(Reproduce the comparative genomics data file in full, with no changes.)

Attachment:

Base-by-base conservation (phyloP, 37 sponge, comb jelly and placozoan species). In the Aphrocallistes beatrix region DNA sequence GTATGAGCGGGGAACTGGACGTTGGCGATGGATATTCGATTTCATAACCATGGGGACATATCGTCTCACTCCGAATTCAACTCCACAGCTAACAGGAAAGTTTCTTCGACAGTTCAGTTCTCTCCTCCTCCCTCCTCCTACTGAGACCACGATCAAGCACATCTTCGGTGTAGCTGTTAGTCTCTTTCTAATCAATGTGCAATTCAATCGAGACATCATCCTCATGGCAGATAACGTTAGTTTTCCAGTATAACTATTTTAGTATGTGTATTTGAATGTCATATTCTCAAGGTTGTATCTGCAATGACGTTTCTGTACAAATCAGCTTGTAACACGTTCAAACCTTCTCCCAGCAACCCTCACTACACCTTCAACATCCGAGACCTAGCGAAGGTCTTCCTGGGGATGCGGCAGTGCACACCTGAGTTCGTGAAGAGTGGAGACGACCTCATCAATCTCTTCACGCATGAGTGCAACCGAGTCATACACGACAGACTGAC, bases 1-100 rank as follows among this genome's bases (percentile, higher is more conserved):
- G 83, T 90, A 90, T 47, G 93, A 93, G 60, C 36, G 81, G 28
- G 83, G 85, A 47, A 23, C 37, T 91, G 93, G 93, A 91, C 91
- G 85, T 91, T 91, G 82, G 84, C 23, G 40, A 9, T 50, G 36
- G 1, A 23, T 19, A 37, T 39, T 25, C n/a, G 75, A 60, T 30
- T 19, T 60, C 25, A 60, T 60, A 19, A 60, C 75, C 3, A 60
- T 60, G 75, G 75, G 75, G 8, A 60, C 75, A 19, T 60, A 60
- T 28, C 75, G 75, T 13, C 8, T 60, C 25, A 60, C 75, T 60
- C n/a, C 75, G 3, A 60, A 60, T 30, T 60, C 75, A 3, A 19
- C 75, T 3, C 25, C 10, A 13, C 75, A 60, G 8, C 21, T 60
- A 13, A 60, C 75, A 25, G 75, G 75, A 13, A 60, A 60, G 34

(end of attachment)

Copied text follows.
Base-by-base conservation (phyloP, 37 sponge, comb jelly and placozoan species). In the Aphrocallistes beatrix region DNA sequence GTATGAGCGGGGAACTGGACGTTGGCGATGGATATTCGATTTCATAACCATGGGGACATATCGTCTCACTCCGAATTCAACTCCACAGCTAACAGGAAAGTTTCTTCGACAGTTCAGTTCTCTCCTCCTCCCTCCTCCTACTGAGACCACGATCAAGCACATCTTCGGTGTAGCTGTTAGTCTCTTTCTAATCAATGTGCAATTCAATCGAGACATCATCCTCATGGCAGATAACGTTAGTTTTCCAGTATAACTATTTTAGTATGTGTATTTGAATGTCATATTCTCAAGGTTGTATCTGCAATGACGTTTCTGTACAAATCAGCTTGTAACACGTTCAAACCTTCTCCCAGCAACCCTCACTACACCTTCAACATCCGAGACCTAGCGAAGGTCTTCCTGGGGATGCGGCAGTGCACACCTGAGTTCGTGAAGAGTGGAGACGACCTCATCAATCTCTTCACGCATGAGTGCAACCGAGTCATACACGACAGACTGAC, bases 1-100 rank as follows among this genome's bases (percentile, higher is more conserved):
- G 83, T 90, A 90, T 47, G 93, A 93, G 60, C 36, G 81, G 28
- G 83, G 85, A 47, A 23, C 37, T 91, G 93, G 93, A 91, C 91
- G 85, T 91, T 91, G 82, G 84, C 23, G 40, A 9, T 50, G 36
- G 1, A 23, T 19, A 37, T 39, T 25, C n/a, G 75, A 60, T 30
- T 19, T 60, C 25, A 60, T 60, A 19, A 60, C 75, C 3, A 60
- T 60, G 75, G 75, G 75, G 8, A 60, C 75, A 19, T 60, A 60
- T 28, C 75, G 75, T 13, C 8, T 60, C 25, A 60, C 75, T 60
- C n/a, C 75, G 3, A 60, A 60, T 30, T 60, C 75, A 3, A 19
- C 75, T 3, C 25, C 10, A 13, C 75, A 60, G 8, C 21, T 60
- A 13, A 60, C 75, A 25, G 75, G 75, A 13, A 60, A 60, G 34